I aim to shape products, interfaces and services that mediate meaningful dialogues between people, systems and their environments within everyday life.
In considering the movement of organic opening and closing I decided to base my kinetic design on a pine cone. Below are some studies of the movement, and ways in which I could make a simple working prototype in less than 2 days. Initially I tried to use the structure of an umbrella as a basis for the motion of pushing upwards and outwards. I took 3 umbrellas and disassembled them in an attempt to extract the runner and stretchers to layer them atop one another. It turned out quite messy and just short of disastrous, and I realized it would be impossible to make it work in less than 24 hours. In the end I employed a simpler method of using a cardboard tube with arm pulleys sticking out of the core and a centre core moving the pulleys when being pulled upwards.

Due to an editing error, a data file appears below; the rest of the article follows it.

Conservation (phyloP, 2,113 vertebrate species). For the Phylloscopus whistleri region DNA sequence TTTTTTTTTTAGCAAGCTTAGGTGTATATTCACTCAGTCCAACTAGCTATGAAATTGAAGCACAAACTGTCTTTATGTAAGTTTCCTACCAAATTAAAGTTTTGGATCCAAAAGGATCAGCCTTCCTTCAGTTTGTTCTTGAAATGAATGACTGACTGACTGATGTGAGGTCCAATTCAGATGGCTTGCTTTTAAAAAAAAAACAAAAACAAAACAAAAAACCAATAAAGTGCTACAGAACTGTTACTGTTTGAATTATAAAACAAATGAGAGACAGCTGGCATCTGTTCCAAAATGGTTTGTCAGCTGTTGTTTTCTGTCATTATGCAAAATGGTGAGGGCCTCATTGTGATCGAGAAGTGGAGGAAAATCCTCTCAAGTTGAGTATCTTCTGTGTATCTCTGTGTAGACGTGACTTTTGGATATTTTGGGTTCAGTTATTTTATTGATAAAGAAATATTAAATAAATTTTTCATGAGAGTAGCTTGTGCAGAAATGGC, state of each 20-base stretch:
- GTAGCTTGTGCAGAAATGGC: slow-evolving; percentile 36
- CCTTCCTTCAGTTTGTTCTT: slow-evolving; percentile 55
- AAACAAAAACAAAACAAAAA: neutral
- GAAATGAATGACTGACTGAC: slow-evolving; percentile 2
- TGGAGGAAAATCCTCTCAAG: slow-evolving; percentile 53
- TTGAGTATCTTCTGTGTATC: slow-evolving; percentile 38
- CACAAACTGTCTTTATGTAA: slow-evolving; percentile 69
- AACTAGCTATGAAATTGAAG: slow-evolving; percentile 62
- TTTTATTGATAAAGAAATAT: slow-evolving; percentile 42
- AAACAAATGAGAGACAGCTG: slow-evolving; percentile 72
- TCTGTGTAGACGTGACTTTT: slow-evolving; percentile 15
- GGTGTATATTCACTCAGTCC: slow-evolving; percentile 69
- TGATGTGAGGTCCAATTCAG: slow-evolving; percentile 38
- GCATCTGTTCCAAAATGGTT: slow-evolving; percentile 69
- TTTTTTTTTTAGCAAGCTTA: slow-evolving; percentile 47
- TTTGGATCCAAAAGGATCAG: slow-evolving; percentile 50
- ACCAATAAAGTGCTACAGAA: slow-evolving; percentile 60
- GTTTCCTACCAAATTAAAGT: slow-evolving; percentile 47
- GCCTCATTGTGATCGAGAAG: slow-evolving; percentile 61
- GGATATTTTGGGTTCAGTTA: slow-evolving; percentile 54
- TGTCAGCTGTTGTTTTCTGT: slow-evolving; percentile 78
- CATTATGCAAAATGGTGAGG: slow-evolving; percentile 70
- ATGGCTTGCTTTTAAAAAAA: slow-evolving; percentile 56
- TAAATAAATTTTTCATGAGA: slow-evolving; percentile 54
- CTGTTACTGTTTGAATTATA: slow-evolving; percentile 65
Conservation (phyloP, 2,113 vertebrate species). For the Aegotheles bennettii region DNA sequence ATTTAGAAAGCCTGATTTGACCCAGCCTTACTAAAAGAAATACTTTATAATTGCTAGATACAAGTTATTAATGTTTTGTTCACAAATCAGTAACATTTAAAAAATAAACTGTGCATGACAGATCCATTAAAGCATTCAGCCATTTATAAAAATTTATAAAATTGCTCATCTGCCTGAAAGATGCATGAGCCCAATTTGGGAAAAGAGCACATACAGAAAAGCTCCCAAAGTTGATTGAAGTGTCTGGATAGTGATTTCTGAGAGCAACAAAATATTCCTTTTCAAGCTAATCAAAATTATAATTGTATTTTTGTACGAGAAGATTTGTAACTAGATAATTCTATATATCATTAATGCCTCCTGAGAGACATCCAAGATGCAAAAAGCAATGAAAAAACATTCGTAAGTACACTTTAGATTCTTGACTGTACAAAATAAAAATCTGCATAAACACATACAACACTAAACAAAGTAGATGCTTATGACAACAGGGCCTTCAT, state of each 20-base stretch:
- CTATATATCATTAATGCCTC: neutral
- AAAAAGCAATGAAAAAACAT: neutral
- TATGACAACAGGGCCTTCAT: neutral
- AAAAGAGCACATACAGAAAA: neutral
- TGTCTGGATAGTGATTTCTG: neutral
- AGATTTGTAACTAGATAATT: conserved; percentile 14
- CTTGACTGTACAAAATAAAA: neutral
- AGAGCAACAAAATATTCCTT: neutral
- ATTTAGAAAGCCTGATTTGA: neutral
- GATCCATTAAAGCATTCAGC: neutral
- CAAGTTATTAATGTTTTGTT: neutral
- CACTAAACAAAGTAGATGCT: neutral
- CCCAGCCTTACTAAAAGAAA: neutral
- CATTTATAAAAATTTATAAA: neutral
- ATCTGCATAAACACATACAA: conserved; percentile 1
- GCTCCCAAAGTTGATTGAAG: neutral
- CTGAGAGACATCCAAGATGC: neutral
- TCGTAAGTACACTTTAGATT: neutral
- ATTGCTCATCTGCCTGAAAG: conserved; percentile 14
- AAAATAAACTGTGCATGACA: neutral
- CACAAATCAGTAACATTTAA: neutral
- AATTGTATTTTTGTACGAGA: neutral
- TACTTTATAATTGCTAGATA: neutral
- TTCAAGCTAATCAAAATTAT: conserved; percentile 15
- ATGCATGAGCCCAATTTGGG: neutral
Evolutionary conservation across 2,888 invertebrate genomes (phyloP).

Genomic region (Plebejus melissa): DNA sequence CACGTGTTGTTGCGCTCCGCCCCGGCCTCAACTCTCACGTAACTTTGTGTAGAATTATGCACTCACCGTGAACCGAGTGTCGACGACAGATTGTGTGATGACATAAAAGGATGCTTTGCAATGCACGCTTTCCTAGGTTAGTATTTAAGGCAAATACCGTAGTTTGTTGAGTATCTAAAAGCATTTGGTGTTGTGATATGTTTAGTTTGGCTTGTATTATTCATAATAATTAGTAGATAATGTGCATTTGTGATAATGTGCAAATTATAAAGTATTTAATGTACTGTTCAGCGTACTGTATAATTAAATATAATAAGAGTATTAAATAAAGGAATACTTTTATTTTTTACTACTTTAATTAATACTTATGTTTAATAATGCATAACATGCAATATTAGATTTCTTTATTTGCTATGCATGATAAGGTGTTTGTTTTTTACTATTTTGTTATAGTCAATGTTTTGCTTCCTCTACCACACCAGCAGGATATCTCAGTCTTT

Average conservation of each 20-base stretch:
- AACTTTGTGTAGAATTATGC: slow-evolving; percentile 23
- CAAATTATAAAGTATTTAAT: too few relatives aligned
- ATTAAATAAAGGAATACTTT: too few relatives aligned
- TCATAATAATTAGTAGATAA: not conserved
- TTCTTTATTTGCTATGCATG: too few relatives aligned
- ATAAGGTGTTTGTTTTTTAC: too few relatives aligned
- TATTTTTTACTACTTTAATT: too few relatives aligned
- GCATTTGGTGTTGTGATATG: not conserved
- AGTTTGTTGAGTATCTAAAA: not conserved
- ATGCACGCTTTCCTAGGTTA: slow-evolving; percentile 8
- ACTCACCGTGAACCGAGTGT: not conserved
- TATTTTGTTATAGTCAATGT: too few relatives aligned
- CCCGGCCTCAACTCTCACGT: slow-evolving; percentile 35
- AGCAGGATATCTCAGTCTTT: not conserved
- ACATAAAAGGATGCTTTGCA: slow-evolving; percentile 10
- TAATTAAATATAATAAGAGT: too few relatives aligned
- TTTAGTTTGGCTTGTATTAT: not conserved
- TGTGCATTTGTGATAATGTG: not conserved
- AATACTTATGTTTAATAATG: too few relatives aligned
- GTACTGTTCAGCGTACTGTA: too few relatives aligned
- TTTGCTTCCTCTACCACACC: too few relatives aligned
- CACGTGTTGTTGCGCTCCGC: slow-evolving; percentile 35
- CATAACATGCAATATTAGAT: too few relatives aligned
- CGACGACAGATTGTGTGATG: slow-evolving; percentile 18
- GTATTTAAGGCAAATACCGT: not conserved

I just started a new course this week called Embedded Interaction with Michael Fox, who specializes in interactive architecture. For our first exercise we’ve been asked to build a kinetic structure inspired by nature or biological systems (also known as biomimetics). We can draw examples from plant tropism, bird wings, spiderweb structure, etc. For example, Velcro was invented after the engineer, George de Mestral, realized the hooking mechanism of burr to his dog’s fur.
Interesting examples for consideration:
pinecones will close when warm and dry but close in cold and damp conditions
Although this project won’t involve motors or gears our later projects will. Flying Pig is a basic useful resource for future reference.